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The Works of Edgar Allan Poe Raven Edition Volume 3

page 75 of 78 | page 1 | Table of Contents

Complete Stories and Poems of Edgar Allan Poe


WE now found ourselves in the wide and desolate Antarctic Ocean, in a latitude exceeding eighty-four degrees, in a frail canoe, and with no provision but the three turtles. The long polar winter, too, could not be considered as far distant, and it became necessary that we should deliberate well upon the course to be pursued. There were six or seven islands in sight belonging to the same group, and distant from each other about five or six leagues; but upon neither of these had we any intention to venture. In coming from the northward in the _Jane Guy_ we had been gradually leaving behind us the severest regions of ice-this, however little it maybe in accordance with the generally received notions respecting the Antarctic, was a fact- experience would not permit us to deny. To attempt, therefore, getting back would be folly --- especially at so late a period of the season. Only one course seemed to be left open for hope. We resolved to steer boldly to the southward, where there was at least a probability of discovering other lands, and more than a probability of finding a still milder climate.

So far we had found the Antarctic, like the Arctic Ocean, peculiarly free from violent storms or immoderately rough water; but our canoe was, at best, of frail structure, although large, and we set busily to work with a view of rendering her as safe as the limited means in our possession would admit. The body of the boat was of no better material than bark -the bark of a tree unknown. The ribs were of a tough osier, well adapted to the purpose for which it was used. We had fifty feet room from stem to stern, from four to six in breadth, and in depth throughout four feet and a half-the boats thus differing vastly in shape from those of any other inhabitants of the Southern Ocean with whom civilized nations are acquainted. We never did believe them the workmanship of the ignorant islanders who owned them; and some days after this period discovered, by questioning our captive, that they were in fact made by the natives of a group to the southwest of the country where we found them, having fallen accidentally into the hands of our barbarians. What we could do for the security of our boat was very little indeed. Several wide rents were discovered near both ends, and these we contrived to patch up with pieces of woollen jacket. With the help of the superfluous paddles, of which there were a great many, we erected a kind of framework about the bow, so as to break the force of any seas which might threaten to fill us in that quarter. We also set up two paddle-blades for masts, placing them opposite each other, one by each gunwale, thus saving the necessity of a yard. To these masts we attached a sail made of our shirts-doing this with some difficulty, as here we could get no assistance from our prisoner whatever, although he bad been willing enough to labor in all the other operations. The sight of the linen seemed to affect him in a very singular manner. He could not be prevailed upon to touch it or go near it, shuddering when we attempted to force him, and shrieking out, _"Tekeli-li!"_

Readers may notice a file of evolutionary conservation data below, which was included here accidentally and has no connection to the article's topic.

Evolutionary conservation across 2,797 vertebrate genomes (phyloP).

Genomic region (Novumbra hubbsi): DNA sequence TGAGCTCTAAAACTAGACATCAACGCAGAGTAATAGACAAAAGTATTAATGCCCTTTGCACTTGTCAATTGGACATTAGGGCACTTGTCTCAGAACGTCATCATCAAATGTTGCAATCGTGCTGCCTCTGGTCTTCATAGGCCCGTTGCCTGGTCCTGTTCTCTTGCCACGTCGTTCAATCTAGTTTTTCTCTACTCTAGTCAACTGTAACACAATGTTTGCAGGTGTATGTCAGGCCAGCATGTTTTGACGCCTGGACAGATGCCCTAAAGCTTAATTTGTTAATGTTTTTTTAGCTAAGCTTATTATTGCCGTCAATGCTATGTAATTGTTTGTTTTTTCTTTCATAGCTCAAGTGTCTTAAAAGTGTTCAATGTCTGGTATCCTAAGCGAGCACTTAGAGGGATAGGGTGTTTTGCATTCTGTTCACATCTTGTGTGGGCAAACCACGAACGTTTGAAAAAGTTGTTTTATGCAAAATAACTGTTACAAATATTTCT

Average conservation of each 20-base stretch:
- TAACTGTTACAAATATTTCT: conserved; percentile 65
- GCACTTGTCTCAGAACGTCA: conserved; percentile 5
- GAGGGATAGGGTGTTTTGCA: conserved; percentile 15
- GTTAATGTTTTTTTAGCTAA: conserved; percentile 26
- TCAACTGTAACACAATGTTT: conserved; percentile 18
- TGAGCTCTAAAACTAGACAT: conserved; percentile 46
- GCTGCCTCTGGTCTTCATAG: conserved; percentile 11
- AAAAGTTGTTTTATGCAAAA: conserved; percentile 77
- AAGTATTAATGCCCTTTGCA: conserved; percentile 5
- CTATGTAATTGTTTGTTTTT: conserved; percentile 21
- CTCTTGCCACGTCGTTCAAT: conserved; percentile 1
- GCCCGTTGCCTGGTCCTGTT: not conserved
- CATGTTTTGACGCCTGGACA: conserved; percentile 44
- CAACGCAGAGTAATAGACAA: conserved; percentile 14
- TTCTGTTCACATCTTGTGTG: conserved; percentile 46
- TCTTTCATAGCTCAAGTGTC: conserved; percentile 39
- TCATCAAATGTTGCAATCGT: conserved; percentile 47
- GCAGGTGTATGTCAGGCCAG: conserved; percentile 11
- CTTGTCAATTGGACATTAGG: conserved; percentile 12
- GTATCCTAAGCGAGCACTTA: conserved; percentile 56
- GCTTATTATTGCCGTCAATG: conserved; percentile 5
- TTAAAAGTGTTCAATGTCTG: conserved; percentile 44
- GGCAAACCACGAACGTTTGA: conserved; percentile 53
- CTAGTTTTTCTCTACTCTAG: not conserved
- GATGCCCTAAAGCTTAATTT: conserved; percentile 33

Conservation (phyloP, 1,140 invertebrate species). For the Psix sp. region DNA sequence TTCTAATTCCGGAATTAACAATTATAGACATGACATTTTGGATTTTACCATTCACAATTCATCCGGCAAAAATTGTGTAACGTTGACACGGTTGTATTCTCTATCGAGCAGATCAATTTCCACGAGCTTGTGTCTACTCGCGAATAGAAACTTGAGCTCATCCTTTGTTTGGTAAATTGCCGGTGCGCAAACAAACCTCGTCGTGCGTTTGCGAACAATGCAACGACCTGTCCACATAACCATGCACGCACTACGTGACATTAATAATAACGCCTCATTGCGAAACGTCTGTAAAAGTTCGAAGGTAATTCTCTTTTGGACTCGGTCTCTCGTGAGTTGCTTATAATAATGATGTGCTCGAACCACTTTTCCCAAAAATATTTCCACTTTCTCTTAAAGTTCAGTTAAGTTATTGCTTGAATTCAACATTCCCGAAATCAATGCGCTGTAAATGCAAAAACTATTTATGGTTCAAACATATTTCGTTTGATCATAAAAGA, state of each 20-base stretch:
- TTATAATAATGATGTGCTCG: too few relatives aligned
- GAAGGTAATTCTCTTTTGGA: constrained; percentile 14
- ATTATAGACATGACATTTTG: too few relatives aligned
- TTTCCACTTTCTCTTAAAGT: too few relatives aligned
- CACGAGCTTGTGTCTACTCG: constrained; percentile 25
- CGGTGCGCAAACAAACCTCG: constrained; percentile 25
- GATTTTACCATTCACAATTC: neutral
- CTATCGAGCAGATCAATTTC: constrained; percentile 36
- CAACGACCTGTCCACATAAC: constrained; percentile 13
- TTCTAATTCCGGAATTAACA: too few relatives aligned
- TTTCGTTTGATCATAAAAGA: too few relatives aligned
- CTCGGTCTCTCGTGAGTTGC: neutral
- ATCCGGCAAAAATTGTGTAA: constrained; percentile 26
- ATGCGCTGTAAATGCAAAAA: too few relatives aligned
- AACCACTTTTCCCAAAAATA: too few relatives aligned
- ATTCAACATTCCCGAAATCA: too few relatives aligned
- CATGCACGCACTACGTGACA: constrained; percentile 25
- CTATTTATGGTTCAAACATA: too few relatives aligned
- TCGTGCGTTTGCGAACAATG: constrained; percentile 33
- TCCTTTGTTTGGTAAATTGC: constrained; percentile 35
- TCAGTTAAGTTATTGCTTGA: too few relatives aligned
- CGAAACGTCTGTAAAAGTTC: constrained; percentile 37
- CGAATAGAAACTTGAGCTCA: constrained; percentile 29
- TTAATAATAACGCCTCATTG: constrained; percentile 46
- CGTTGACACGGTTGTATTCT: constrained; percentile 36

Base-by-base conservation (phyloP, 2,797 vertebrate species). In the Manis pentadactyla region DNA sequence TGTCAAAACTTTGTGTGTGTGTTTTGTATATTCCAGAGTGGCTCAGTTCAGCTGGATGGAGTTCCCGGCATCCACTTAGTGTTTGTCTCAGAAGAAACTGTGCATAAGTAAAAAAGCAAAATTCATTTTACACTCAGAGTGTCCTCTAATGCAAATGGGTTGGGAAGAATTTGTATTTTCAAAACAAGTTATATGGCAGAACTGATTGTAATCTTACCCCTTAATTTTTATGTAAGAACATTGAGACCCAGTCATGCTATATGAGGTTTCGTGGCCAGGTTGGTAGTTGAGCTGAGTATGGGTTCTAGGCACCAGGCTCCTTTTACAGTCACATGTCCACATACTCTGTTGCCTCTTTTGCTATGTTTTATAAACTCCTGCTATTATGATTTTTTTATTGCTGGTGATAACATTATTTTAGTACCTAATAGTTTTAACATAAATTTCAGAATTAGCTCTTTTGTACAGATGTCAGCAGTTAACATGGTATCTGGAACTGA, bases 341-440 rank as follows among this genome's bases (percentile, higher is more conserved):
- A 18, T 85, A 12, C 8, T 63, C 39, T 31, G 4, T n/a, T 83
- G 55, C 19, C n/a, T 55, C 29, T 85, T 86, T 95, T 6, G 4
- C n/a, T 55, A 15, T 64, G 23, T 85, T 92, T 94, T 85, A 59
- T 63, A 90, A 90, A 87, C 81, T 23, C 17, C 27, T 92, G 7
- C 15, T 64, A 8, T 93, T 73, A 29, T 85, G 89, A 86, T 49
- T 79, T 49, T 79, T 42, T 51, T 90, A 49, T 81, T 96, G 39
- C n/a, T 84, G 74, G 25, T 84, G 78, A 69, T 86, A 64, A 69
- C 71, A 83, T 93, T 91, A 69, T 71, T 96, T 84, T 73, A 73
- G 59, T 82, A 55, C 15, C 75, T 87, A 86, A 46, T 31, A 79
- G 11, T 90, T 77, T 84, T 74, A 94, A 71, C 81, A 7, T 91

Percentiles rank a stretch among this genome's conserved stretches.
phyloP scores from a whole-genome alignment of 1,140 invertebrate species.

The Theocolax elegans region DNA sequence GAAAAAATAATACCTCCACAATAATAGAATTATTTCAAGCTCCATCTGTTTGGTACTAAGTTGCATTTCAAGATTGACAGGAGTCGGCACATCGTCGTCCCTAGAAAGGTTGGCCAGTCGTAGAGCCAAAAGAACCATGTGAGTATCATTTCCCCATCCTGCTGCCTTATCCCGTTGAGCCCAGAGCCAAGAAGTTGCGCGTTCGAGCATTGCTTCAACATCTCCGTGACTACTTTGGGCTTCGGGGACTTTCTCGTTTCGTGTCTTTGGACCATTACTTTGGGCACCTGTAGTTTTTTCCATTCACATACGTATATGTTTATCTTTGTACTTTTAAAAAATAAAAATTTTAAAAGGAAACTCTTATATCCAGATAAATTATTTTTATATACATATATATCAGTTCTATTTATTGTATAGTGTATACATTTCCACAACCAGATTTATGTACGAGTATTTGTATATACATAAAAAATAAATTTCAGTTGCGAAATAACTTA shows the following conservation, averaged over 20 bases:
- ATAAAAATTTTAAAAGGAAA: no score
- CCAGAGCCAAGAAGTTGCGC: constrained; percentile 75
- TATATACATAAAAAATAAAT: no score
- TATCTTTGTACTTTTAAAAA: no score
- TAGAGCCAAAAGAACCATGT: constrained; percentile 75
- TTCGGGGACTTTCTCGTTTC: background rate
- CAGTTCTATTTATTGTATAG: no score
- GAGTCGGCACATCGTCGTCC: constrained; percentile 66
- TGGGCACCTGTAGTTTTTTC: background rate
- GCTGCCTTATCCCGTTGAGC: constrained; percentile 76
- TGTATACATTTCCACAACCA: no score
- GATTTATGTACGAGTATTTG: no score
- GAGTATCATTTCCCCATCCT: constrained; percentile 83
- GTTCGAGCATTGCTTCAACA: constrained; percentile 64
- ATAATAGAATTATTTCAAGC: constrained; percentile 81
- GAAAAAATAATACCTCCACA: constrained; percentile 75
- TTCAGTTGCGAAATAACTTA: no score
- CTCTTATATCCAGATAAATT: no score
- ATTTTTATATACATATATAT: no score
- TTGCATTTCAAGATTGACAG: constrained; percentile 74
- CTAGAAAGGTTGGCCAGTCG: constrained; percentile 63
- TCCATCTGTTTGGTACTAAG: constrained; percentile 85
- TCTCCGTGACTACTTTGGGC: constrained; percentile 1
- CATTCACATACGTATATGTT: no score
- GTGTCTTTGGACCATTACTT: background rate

Having completed our arrangements in regard to the security of the canoe, we now set sail to the south-southeast for the present, with the view of weathering the most southerly of the group in sight. This being done, we turned the bow full to the southward. The weather could by no means be considered disagreeable. We had a prevailing andvery gentle wind from the northward, a smooth sea, and continual daylight. No ice whatever was to be seen; _nor did I ever see one particle of this after leaving the parallel of Bennet's Islet. _Indeed, the temperature of the water was here far too warm for its existence in any quantity. Having killed the largest of our tortoises, and obtained from him not only food but a copious supply of water, we continued on our course, without any incident of moment, for perhaps seven or eight days, during which period we must have proceeded a vast distance to the southward, as the wind blew constantly with us, and a very strong current set continually in the direction we were pursuing.

_March 1st_. {*7}-Many unusual phenomena now -indicated that we were entering upon a region of novelty and wonder. A high range of light gray vapor appeared constantly in the southern horizon, flaring up occasionally in lofty streaks, now darting from east to west, now from west to east, and again presenting a level and uniform summit-in short, having all the wild variations of the Aurora Borealis. The average height of this vapor, as apparent from our station, was about twenty-five degrees. The temperature of the sea seemed to be increasing momentarily, and there was a very perceptible alteration in its color.